That is still not entirely clear — what the parameters will be. But you can imagine that is an area we’re really interested in, carving hospice into MA.

Right now, there’s this forced choice. You can either say, “I’m getting curative treatment,” or, “I’m getting palliative treatment.” Then the payment for that treatment comes from different sources.

That forced choice delays care and creates a great deal of anxiety around helping patients with advanced illness manage their symptoms. The idea is that, if you can carve in hospice, you can have more seamless transitions.

So theoretically, over time, I would be able to stick with Humana from home care, to home health, to palliative care and hospice?

That’s exactly right. You don’t go through the inconvenience of having to change payers. But more importantly, you don’t have the issue of having to change providers because of networks and other things. Also: You’re not forced to make these decisions and feel like you’re giving something up.

Humana finalized its deals with Kindred at Home and Curo Health Services in July 2018. Can you talk a little bit about the integration of those assets and where things currently stand?

It’s one of the places we’re investing our most resources. It’s the integration that’s going to be the difference. Owning a bunch of different components — but having them operate as silos — is not helpful.

We’re making a real investment internally to create what we call the “enterprise clinical operating model,” which allows us to integrate data, integrate on a platform and ultimately have all the different parts of the team coordinate with each other. As we think about priorities, that’s a very top priority for the company.

What do you think about some of the recent things we’ve seen from CMMI, namely the Primary Cares First Initiative?

It’s new — and there’s still much to learn. There are a couple of parts that seem to be an extension of the Comprehensive Primary Care Initiative. Then there are a couple called “direct contracting,” one of which is kind of poorly defined and related to taking geographic risk.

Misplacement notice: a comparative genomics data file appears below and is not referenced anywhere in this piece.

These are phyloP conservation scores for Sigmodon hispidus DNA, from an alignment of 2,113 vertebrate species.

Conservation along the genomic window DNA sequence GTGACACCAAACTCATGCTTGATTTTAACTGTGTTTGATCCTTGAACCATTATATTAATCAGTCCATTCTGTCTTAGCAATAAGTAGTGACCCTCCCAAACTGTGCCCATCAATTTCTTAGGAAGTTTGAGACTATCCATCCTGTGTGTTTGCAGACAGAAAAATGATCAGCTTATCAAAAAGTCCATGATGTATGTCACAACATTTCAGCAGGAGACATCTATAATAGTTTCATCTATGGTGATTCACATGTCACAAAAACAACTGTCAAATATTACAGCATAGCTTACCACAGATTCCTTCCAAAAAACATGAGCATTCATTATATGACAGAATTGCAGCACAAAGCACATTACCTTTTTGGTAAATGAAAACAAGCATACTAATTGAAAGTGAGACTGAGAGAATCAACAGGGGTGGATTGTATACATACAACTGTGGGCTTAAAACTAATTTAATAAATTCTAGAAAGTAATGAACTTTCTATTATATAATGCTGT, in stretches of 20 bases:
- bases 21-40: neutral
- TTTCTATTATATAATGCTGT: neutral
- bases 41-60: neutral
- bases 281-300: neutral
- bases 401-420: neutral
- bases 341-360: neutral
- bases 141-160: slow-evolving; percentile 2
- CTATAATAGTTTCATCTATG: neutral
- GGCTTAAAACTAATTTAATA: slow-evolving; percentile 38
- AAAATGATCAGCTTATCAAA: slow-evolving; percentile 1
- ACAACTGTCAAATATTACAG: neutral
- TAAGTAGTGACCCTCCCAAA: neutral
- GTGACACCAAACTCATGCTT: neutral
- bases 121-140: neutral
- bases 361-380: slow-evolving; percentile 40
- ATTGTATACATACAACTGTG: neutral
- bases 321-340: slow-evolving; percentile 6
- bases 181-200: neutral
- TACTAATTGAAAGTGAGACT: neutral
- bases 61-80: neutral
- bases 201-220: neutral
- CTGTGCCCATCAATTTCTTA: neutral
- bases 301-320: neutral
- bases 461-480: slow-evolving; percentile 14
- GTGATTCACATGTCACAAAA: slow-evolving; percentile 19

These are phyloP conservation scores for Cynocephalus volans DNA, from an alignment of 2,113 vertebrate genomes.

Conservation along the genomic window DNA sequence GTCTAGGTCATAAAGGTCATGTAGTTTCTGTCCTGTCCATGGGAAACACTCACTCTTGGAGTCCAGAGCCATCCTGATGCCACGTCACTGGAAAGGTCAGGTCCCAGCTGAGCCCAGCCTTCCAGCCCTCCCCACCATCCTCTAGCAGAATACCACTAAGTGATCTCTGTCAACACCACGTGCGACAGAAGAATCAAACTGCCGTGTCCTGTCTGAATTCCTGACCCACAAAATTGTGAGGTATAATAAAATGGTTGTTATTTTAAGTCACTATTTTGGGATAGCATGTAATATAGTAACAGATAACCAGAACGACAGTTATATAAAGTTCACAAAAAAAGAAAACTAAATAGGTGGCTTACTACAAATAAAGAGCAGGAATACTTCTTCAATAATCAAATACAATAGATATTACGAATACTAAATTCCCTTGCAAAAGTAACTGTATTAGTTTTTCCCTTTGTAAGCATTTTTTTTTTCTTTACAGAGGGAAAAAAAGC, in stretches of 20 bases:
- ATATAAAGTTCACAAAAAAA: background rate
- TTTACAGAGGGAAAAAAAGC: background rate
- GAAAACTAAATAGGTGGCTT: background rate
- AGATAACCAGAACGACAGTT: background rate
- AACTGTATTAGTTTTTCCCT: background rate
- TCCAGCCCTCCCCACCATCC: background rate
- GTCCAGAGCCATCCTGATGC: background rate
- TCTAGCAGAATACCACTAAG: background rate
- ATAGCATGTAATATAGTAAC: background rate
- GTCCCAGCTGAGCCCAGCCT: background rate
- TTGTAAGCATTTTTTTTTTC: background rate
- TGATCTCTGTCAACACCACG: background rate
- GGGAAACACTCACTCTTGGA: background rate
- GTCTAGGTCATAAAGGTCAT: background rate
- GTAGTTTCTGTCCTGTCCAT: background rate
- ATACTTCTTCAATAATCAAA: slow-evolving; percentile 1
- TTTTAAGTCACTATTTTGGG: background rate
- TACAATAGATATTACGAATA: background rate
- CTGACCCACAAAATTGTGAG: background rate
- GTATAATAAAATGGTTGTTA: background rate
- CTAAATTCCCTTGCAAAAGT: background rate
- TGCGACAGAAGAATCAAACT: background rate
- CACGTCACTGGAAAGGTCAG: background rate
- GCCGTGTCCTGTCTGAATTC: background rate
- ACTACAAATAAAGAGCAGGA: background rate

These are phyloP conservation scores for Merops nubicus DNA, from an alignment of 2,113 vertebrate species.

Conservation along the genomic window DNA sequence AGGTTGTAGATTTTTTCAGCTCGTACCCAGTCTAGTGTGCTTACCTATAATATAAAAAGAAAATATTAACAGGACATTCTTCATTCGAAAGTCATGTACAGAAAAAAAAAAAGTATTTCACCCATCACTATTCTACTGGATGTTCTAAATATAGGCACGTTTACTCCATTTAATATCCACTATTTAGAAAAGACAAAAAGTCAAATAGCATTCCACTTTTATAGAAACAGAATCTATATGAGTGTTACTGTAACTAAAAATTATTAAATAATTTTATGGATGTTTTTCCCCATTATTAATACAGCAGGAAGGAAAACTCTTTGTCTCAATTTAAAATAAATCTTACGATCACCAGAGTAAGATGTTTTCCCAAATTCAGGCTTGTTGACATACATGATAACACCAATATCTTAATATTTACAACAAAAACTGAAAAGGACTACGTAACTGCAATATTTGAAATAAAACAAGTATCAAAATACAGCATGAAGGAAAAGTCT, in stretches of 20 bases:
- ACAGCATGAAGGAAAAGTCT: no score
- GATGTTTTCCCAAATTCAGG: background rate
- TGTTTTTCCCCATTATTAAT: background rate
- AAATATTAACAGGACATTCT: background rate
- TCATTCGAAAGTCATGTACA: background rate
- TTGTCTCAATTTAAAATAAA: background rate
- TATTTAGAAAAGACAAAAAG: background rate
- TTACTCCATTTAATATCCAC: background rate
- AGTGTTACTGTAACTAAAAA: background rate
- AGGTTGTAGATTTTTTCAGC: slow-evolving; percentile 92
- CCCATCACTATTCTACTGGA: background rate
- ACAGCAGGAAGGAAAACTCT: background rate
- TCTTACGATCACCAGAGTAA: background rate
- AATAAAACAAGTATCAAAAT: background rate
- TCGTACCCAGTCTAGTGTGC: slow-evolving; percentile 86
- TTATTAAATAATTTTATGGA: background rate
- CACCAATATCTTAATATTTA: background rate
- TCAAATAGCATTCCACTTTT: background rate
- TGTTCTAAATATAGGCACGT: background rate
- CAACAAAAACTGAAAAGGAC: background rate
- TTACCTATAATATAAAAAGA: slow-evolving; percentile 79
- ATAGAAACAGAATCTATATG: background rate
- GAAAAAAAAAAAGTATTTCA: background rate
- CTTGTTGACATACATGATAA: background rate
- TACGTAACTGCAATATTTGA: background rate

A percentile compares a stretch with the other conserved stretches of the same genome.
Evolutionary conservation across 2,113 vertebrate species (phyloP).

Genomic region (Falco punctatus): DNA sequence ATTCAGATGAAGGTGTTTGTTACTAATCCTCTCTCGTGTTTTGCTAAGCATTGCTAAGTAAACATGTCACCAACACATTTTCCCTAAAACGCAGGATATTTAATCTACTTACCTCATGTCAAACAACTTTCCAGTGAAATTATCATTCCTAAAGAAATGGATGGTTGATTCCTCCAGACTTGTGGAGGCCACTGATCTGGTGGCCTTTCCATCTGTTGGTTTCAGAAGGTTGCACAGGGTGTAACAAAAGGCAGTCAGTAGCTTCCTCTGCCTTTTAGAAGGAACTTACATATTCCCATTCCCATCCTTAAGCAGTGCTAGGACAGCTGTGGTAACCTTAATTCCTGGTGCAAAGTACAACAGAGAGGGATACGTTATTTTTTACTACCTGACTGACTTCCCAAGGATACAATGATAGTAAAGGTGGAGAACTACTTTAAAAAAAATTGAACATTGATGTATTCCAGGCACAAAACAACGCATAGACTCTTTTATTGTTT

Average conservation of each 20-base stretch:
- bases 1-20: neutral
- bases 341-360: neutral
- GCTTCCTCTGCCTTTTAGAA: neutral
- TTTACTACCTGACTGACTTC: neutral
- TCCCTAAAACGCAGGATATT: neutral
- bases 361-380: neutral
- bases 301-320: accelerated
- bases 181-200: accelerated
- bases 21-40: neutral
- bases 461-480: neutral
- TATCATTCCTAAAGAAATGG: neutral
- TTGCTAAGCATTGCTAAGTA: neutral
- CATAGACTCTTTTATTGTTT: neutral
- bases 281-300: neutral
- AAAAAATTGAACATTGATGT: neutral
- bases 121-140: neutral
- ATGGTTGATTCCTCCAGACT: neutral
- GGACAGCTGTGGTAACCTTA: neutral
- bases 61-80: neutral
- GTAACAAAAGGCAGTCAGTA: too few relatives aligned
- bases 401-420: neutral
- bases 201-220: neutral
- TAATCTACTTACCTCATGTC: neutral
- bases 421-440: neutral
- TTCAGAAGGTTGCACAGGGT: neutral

They’re of great interest for us — both on the payer and provider side. We’re going to participate in some way, but we’re still trying to figure that out.

I think this movement toward more risk in the primary care setting is only going to accelerate more relationships between primary care docs and home health.

What else is important to touch on in regard to social determinants of health?

Breaking down silos and making sure there’s integration is critical for changing the way we care for people in the home. Medicare Advantage is uniquely positioned to be able to support this.

When it comes to the move toward value-based care, in fee-for-service, you have providers taking risk. A primary care doc or a health system taking risk is going to have a hard time building all of the infrastructure at the community level to support social determinants of health.

We need infrastructure at the community level to better create care transitions, care continuity programs between the hospital and the home. We need programs that integrate pharmacy and different components. Providers are not going to go out and employ huge numbers of care managers that telephonically interact with their patients.

As a health plan — because of our scale and our geographic coverage — we’re far better positioned to do that. It’s what we’ve been doing for decades, this focus on population health. As an MA plan, we can really help providers with so many different pieces.

We think we can wrap around and be a much better value-based partner, a better provider of coordinated care.

Home care, home health, primary care, pharmacy. What are the keys to tying all these different pieces together? Is it data? If so, that seems like a challenge on the home care front, in particular.

I couldn’t agree with you more.

Data is at the core. Having a platform that allows everyone to communicate is absolutely critical. It’s also the ability to use that platform to help manage workflow. The platform has to have some intelligence to it.

The other critical part, though, is culture. There needs to be this mindset of, “I’m not looking at my responsibility as a home care provider, or as a care manager, or as a primary care doc.” I’m not just looking at my silo. I’m thinking, “How do I help manage that health of my patient or my member? Who’s on my team? How do I communicate with them so we’re all working together?”

That cultural piece is a big deal.